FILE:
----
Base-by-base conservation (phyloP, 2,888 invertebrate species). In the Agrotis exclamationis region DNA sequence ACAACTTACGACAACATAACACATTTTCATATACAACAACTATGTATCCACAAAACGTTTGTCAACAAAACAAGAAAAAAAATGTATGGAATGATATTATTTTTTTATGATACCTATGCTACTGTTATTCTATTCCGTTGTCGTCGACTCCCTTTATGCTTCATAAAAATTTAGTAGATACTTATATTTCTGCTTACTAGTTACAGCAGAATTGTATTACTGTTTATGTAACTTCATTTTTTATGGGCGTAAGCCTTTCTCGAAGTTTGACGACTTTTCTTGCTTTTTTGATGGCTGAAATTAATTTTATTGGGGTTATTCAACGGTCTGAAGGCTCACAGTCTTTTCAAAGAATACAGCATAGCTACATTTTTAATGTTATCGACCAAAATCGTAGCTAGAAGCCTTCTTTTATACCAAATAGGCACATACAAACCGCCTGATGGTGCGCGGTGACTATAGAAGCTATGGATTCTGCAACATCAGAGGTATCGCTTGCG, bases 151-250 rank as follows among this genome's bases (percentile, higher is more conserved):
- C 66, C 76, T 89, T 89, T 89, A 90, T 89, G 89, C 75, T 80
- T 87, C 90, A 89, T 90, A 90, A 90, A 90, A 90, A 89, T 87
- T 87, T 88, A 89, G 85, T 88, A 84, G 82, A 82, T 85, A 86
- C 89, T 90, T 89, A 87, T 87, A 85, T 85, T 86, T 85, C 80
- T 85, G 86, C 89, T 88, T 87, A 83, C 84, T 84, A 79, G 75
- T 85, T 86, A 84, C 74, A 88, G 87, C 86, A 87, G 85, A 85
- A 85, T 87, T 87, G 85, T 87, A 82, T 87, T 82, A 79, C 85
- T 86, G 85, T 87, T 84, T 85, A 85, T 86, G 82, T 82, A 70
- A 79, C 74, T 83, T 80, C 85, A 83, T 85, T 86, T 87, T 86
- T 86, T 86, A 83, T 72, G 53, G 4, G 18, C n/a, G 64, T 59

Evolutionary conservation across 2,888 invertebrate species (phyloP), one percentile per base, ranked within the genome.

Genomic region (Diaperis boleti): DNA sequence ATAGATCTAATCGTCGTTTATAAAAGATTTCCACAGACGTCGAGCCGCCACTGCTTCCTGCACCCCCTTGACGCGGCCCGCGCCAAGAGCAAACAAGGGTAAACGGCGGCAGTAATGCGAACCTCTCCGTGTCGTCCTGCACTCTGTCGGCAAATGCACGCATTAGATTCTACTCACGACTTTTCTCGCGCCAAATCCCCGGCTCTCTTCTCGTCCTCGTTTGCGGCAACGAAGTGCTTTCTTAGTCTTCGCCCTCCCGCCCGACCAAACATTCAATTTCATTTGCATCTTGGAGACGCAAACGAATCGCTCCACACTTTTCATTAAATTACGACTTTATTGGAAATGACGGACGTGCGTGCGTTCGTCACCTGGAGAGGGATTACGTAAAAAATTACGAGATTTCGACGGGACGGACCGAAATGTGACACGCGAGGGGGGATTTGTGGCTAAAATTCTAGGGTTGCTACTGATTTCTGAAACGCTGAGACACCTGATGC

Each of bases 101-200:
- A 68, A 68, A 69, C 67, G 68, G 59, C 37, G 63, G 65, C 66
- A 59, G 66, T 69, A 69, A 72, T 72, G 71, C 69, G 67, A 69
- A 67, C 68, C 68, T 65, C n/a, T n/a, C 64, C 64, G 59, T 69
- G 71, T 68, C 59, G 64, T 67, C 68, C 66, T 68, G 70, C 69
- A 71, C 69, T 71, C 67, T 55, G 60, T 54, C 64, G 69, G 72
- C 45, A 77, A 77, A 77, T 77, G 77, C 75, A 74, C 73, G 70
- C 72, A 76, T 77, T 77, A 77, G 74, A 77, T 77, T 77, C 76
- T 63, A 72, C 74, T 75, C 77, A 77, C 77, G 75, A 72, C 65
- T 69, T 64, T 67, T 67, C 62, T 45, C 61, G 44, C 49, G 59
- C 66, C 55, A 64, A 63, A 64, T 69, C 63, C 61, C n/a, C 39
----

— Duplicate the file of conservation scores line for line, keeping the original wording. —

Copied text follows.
Base-by-base conservation (phyloP, 2,888 invertebrate species). In the Agrotis exclamationis region DNA sequence ACAACTTACGACAACATAACACATTTTCATATACAACAACTATGTATCCACAAAACGTTTGTCAACAAAACAAGAAAAAAAATGTATGGAATGATATTATTTTTTTATGATACCTATGCTACTGTTATTCTATTCCGTTGTCGTCGACTCCCTTTATGCTTCATAAAAATTTAGTAGATACTTATATTTCTGCTTACTAGTTACAGCAGAATTGTATTACTGTTTATGTAACTTCATTTTTTATGGGCGTAAGCCTTTCTCGAAGTTTGACGACTTTTCTTGCTTTTTTGATGGCTGAAATTAATTTTATTGGGGTTATTCAACGGTCTGAAGGCTCACAGTCTTTTCAAAGAATACAGCATAGCTACATTTTTAATGTTATCGACCAAAATCGTAGCTAGAAGCCTTCTTTTATACCAAATAGGCACATACAAACCGCCTGATGGTGCGCGGTGACTATAGAAGCTATGGATTCTGCAACATCAGAGGTATCGCTTGCG, bases 151-250 rank as follows among this genome's bases (percentile, higher is more conserved):
- C 66, C 76, T 89, T 89, T 89, A 90, T 89, G 89, C 75, T 80
- T 87, C 90, A 89, T 90, A 90, A 90, A 90, A 90, A 89, T 87
- T 87, T 88, A 89, G 85, T 88, A 84, G 82, A 82, T 85, A 86
- C 89, T 90, T 89, A 87, T 87, A 85, T 85, T 86, T 85, C 80
- T 85, G 86, C 89, T 88, T 87, A 83, C 84, T 84, A 79, G 75
- T 85, T 86, A 84, C 74, A 88, G 87, C 86, A 87, G 85, A 85
- A 85, T 87, T 87, G 85, T 87, A 82, T 87, T 82, A 79, C 85
- T 86, G 85, T 87, T 84, T 85, A 85, T 86, G 82, T 82, A 70
- A 79, C 74, T 83, T 80, C 85, A 83, T 85, T 86, T 87, T 86
- T 86, T 86, A 83, T 72, G 53, G 4, G 18, C n/a, G 64, T 59

Evolutionary conservation across 2,888 invertebrate species (phyloP), one percentile per base, ranked within the genome.

Genomic region (Diaperis boleti): DNA sequence ATAGATCTAATCGTCGTTTATAAAAGATTTCCACAGACGTCGAGCCGCCACTGCTTCCTGCACCCCCTTGACGCGGCCCGCGCCAAGAGCAAACAAGGGTAAACGGCGGCAGTAATGCGAACCTCTCCGTGTCGTCCTGCACTCTGTCGGCAAATGCACGCATTAGATTCTACTCACGACTTTTCTCGCGCCAAATCCCCGGCTCTCTTCTCGTCCTCGTTTGCGGCAACGAAGTGCTTTCTTAGTCTTCGCCCTCCCGCCCGACCAAACATTCAATTTCATTTGCATCTTGGAGACGCAAACGAATCGCTCCACACTTTTCATTAAATTACGACTTTATTGGAAATGACGGACGTGCGTGCGTTCGTCACCTGGAGAGGGATTACGTAAAAAATTACGAGATTTCGACGGGACGGACCGAAATGTGACACGCGAGGGGGGATTTGTGGCTAAAATTCTAGGGTTGCTACTGATTTCTGAAACGCTGAGACACCTGATGC

Each of bases 101-200:
- A 68, A 68, A 69, C 67, G 68, G 59, C 37, G 63, G 65, C 66
- A 59, G 66, T 69, A 69, A 72, T 72, G 71, C 69, G 67, A 69
- A 67, C 68, C 68, T 65, C n/a, T n/a, C 64, C 64, G 59, T 69
- G 71, T 68, C 59, G 64, T 67, C 68, C 66, T 68, G 70, C 69
- A 71, C 69, T 71, C 67, T 55, G 60, T 54, C 64, G 69, G 72
- C 45, A 77, A 77, A 77, T 77, G 77, C 75, A 74, C 73, G 70
- C 72, A 76, T 77, T 77, A 77, G 74, A 77, T 77, T 77, C 76
- T 63, A 72, C 74, T 75, C 77, A 77, C 77, G 75, A 72, C 65
- T 69, T 64, T 67, T 67, C 62, T 45, C 61, G 44, C 49, G 59
- C 66, C 55, A 64, A 63, A 64, T 69, C 63, C 61, C n/a, C 39